“Life, it’s been said, is one big book…” : One hundred years of Qian Zhongshu Rea, Christopher G.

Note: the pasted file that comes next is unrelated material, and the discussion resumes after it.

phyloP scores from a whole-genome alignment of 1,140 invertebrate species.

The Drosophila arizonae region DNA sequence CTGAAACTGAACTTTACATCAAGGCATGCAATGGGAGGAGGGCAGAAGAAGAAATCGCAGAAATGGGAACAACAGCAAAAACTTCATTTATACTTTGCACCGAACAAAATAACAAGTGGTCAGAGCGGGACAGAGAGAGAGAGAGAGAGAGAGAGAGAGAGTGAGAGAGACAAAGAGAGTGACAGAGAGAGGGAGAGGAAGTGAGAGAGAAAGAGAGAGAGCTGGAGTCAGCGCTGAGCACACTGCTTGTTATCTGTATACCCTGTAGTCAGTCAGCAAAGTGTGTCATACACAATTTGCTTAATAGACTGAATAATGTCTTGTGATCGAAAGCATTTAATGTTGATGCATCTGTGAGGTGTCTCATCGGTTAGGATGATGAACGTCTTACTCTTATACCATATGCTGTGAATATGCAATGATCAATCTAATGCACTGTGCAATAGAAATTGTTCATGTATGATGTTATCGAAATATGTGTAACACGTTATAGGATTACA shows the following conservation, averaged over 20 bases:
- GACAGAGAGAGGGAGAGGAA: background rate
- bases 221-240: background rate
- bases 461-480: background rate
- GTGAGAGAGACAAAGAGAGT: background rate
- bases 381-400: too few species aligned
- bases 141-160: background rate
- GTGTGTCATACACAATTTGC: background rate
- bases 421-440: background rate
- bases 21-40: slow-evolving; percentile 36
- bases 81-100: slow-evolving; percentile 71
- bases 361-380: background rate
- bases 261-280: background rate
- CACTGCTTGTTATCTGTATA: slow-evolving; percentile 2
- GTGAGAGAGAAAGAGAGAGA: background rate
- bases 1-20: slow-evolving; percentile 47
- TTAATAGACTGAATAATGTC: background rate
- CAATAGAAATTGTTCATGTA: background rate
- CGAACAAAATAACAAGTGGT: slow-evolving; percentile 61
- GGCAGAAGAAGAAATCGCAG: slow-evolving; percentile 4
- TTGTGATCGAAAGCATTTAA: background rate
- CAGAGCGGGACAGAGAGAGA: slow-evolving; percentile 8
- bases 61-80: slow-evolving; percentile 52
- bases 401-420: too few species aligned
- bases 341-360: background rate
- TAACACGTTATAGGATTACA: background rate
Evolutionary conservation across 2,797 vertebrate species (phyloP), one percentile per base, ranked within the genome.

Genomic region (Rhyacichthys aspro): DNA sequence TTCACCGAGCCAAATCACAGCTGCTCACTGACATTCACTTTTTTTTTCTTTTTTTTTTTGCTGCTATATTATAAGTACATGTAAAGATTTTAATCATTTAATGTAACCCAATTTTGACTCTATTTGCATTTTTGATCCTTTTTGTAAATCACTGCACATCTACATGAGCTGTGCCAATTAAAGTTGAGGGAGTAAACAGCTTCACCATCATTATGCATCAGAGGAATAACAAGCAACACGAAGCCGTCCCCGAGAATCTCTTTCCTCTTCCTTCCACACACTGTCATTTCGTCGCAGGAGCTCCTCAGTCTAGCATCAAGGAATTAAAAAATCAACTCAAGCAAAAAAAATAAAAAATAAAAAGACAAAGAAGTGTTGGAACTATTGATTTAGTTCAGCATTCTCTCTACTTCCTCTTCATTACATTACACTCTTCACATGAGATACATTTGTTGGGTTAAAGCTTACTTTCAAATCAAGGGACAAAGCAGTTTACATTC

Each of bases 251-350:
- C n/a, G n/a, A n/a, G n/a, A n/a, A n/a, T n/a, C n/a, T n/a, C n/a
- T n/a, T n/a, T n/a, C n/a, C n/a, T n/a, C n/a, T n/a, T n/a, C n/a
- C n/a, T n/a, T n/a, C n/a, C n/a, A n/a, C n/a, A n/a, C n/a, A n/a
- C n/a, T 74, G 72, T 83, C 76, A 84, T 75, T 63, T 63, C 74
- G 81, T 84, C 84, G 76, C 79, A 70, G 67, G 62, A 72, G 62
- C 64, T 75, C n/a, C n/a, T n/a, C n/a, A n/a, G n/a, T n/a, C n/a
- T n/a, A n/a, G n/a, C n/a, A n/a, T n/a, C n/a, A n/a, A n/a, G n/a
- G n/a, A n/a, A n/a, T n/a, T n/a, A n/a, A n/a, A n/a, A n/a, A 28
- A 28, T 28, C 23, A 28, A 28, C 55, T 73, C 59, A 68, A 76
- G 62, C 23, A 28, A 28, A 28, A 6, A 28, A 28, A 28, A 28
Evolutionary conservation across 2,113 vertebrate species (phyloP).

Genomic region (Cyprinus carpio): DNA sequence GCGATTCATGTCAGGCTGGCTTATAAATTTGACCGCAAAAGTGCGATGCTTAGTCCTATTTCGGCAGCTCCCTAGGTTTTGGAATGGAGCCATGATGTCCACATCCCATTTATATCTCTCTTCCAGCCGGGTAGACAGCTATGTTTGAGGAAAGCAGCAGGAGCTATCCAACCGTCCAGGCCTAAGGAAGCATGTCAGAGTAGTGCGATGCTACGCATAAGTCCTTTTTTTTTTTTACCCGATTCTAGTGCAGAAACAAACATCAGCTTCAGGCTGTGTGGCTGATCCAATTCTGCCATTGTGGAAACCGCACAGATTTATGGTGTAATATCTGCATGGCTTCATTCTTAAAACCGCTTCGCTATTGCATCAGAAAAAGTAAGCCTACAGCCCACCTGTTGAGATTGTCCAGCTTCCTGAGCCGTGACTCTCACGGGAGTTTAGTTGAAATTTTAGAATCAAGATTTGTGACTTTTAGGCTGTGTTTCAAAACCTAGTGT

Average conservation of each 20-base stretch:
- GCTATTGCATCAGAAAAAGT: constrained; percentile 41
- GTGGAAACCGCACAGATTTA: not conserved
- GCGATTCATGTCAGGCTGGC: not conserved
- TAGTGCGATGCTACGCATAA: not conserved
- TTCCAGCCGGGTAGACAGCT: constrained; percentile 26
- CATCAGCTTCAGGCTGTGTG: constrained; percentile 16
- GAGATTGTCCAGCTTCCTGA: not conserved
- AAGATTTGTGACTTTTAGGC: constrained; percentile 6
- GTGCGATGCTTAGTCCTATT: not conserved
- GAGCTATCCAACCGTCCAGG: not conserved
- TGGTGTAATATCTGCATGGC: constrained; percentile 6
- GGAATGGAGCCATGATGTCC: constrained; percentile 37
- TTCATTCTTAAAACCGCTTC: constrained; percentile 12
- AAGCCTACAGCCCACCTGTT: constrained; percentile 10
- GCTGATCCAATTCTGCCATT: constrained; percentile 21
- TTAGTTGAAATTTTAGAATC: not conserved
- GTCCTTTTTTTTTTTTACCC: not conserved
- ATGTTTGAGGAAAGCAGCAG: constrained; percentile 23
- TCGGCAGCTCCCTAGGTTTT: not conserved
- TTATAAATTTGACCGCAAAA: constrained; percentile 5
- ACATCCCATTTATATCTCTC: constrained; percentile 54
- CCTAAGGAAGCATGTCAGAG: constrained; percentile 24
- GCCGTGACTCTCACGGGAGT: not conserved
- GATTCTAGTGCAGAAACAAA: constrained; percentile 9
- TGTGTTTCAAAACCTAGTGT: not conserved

Headlines about China have been looking the same for some time now. “The China story” always seems to be political: labor riots and their suppression; sabre-rattling over Taiwan and cultural erasure in Tibet; catastrophic earthquakes and official ineptitude; internet censorship and jailed dissidents (the latest being Nobel Peace Prize winner Liu Xiaobo). Even ostensibly good news, such as the Chinese government’s investment in wind power, becomes yet another story about how China is going to eat our lunch. These stories must be told, and the Chinese government’s feet must be held to the fire on many issues. Yet these stories collectively imply a “truth” about China that is equally misleading: namely that in China, politics is life. This truism has become ingrained in Western views of Chinese culture. I was struck by this not long ago during a Canadian radio interview of the author Yu Hua when the host’s first question was whether or not Yu Hua was a “dissident.” A recent New Yorker article about China’s “most eminent writer” and former Minister of Culture, Wang Meng, set a similarly political agenda by asking whether Wang is a “reformer” or an “apologist” of the Communist Party. To be Chinese, as far as the West is concerned, seems to mean being for or against one’s government.
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